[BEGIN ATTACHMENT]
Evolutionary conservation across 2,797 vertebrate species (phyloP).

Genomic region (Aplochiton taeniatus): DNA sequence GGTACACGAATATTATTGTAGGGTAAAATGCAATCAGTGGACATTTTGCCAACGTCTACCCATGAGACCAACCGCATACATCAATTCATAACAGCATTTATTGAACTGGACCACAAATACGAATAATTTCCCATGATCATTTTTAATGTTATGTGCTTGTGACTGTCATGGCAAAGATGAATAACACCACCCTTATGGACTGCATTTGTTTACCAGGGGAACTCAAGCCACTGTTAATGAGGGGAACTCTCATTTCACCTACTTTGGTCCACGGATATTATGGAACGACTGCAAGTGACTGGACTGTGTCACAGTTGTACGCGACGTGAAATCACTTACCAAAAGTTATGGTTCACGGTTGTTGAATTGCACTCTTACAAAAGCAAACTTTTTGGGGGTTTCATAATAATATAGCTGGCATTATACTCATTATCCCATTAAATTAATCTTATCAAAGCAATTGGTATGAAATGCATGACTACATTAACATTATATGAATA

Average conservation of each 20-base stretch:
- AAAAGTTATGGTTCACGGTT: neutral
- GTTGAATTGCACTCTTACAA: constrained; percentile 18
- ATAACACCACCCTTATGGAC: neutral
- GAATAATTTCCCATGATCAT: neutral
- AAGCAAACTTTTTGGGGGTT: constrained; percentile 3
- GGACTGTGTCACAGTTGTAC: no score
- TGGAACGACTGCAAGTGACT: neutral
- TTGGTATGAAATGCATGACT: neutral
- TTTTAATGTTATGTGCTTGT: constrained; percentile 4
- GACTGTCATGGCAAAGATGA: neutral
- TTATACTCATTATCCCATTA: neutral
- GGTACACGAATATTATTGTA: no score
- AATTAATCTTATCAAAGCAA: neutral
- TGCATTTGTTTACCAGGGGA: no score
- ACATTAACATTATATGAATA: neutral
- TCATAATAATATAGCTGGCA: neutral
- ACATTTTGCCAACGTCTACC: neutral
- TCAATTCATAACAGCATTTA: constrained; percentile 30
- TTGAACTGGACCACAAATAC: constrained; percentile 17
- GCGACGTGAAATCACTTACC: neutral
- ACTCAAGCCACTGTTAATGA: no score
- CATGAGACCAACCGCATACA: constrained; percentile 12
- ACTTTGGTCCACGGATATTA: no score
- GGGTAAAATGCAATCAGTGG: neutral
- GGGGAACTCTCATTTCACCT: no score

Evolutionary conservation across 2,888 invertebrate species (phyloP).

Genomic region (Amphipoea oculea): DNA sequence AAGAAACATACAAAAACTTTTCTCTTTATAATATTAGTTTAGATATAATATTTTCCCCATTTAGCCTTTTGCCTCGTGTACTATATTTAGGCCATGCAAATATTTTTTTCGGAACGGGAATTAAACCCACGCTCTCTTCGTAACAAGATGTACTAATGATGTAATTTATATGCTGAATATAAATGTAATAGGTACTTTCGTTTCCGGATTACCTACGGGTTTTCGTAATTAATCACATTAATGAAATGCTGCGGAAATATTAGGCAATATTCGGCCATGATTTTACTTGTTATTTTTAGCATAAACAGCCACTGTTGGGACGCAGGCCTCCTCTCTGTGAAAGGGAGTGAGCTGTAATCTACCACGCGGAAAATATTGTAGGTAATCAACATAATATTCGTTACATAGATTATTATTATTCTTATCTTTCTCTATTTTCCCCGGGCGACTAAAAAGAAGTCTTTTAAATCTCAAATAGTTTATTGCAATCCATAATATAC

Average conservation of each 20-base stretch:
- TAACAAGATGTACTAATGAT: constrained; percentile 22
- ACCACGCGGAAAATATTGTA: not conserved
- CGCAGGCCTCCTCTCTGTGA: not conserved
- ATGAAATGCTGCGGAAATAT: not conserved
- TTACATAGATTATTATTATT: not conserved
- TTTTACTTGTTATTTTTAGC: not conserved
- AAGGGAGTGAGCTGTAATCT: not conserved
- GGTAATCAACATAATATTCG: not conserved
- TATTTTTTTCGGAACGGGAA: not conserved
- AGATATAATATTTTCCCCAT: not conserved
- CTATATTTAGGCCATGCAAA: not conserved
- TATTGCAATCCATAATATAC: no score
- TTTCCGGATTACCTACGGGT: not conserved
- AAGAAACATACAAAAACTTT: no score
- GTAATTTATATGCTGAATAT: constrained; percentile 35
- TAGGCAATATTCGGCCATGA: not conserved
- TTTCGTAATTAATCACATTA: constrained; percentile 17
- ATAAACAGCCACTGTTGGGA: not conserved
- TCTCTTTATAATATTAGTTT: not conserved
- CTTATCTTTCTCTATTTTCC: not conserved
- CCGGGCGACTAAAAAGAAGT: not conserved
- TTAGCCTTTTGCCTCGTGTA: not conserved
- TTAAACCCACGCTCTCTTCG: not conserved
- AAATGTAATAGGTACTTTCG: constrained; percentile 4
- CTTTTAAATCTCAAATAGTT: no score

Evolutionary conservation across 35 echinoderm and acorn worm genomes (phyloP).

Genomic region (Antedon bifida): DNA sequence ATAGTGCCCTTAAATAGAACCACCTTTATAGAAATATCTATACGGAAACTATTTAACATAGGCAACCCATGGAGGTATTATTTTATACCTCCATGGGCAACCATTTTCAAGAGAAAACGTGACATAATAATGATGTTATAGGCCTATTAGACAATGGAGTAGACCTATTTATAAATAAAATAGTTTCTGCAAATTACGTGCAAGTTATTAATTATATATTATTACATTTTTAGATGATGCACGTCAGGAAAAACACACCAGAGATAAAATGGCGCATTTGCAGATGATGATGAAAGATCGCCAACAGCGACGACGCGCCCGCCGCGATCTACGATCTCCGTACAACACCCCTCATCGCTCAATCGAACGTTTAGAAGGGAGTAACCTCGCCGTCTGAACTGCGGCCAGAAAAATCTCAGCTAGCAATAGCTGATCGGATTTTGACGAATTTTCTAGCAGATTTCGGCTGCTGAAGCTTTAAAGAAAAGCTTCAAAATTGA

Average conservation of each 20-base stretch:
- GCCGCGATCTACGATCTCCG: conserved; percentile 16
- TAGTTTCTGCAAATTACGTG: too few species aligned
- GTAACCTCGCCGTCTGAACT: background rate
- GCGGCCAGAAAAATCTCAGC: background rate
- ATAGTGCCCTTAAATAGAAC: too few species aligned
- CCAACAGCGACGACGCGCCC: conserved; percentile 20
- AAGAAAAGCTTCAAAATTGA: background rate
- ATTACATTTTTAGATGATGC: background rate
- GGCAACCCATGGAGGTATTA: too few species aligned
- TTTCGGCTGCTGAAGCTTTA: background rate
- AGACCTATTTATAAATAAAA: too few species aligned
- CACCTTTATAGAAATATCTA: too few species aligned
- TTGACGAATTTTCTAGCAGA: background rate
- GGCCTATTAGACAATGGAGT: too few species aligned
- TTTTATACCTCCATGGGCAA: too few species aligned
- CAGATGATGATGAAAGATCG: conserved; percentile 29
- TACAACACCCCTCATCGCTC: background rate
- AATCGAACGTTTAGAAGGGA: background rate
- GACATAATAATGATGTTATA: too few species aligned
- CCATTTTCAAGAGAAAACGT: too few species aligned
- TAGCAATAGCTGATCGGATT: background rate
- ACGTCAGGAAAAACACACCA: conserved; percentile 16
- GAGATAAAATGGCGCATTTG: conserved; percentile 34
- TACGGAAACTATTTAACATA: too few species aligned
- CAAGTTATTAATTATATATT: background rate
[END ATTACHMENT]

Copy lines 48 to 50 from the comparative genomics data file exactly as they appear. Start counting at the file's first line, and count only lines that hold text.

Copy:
- TTTCGTAATTAATCACATTA: constrained; percentile 17
- ATAAACAGCCACTGTTGGGA: not conserved
- TCTCTTTATAATATTAGTTT: not conserved